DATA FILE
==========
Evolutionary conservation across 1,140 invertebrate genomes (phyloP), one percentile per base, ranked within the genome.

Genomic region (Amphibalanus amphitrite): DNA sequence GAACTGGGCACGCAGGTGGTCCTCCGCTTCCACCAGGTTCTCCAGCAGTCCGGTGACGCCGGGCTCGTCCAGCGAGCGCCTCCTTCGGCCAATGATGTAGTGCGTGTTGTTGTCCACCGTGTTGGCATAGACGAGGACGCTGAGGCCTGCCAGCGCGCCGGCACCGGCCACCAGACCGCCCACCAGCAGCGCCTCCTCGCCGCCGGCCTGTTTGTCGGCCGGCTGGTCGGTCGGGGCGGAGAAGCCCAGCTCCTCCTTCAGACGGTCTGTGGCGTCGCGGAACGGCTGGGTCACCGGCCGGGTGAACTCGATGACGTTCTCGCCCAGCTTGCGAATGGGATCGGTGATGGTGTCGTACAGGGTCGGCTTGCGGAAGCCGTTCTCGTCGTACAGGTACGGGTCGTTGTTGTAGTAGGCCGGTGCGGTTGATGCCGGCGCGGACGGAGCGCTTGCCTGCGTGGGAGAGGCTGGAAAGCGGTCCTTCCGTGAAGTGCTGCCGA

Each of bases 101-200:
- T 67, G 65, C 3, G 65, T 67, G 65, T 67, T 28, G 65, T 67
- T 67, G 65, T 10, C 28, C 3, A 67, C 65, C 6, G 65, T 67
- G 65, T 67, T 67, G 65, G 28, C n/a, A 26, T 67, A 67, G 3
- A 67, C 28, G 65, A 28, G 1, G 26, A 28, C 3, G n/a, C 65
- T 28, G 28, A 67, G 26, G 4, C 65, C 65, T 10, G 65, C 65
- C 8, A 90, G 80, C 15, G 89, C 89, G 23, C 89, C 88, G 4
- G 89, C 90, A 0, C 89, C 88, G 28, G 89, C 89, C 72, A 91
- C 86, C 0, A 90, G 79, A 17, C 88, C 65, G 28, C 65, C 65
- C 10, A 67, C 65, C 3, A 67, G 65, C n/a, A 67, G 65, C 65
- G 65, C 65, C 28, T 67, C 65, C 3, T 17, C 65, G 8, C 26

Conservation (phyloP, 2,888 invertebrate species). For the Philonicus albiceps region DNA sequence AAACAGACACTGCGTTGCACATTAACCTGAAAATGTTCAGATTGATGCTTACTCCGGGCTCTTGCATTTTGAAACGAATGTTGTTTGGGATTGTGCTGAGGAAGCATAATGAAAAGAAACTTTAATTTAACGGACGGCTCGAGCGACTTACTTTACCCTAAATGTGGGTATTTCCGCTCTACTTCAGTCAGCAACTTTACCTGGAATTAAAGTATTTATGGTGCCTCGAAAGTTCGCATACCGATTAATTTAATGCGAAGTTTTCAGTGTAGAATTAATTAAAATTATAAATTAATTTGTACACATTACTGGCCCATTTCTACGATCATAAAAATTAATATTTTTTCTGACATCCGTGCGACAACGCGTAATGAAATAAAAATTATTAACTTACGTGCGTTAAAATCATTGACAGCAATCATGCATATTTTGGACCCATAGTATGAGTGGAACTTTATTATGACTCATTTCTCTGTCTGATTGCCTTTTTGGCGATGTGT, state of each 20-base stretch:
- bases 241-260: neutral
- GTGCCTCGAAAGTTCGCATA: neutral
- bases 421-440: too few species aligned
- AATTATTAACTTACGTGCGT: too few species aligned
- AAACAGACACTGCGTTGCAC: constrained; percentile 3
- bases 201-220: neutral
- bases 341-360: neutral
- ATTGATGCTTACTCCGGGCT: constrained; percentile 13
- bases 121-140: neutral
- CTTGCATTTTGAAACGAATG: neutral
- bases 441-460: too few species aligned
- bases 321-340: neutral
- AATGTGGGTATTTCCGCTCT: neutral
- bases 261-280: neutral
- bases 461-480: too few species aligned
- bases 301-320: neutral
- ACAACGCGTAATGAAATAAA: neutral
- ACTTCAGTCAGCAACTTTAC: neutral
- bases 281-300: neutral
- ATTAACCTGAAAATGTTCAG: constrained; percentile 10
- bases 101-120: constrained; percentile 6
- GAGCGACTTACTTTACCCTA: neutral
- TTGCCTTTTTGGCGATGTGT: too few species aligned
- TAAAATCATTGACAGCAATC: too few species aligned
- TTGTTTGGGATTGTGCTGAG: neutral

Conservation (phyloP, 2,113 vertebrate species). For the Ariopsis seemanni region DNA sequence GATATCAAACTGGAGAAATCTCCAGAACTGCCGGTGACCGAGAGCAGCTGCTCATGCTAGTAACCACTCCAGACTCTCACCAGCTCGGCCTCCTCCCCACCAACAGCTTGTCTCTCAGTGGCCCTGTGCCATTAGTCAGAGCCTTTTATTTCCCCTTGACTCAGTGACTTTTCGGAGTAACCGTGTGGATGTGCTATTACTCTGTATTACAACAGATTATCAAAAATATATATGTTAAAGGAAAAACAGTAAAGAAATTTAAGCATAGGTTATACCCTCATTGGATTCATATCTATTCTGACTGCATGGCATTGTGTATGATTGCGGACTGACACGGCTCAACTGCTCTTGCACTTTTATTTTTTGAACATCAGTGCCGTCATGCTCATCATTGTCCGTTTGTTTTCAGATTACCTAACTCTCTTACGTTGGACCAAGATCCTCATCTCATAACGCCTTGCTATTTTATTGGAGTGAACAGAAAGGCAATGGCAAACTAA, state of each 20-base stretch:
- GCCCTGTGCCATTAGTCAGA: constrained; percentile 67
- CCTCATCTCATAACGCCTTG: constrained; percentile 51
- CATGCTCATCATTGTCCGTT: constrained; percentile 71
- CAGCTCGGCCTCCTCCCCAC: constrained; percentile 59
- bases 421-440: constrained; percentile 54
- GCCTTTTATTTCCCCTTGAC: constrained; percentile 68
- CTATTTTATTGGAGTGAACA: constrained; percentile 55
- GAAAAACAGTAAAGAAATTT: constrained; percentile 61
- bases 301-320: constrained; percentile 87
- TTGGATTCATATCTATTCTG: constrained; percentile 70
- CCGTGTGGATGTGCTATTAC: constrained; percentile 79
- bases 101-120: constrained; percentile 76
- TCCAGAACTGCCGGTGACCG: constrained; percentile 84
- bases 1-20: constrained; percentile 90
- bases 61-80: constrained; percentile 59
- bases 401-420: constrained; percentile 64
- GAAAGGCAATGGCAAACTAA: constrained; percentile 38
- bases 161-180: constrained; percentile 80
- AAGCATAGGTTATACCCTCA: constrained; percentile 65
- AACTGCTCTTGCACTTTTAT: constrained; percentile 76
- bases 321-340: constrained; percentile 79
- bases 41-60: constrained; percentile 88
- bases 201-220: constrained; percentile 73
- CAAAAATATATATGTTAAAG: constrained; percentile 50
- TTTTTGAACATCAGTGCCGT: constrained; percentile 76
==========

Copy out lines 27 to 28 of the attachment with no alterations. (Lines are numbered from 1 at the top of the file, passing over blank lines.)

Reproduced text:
- AATGTGGGTATTTCCGCTCT: neutral
- bases 261-280: neutral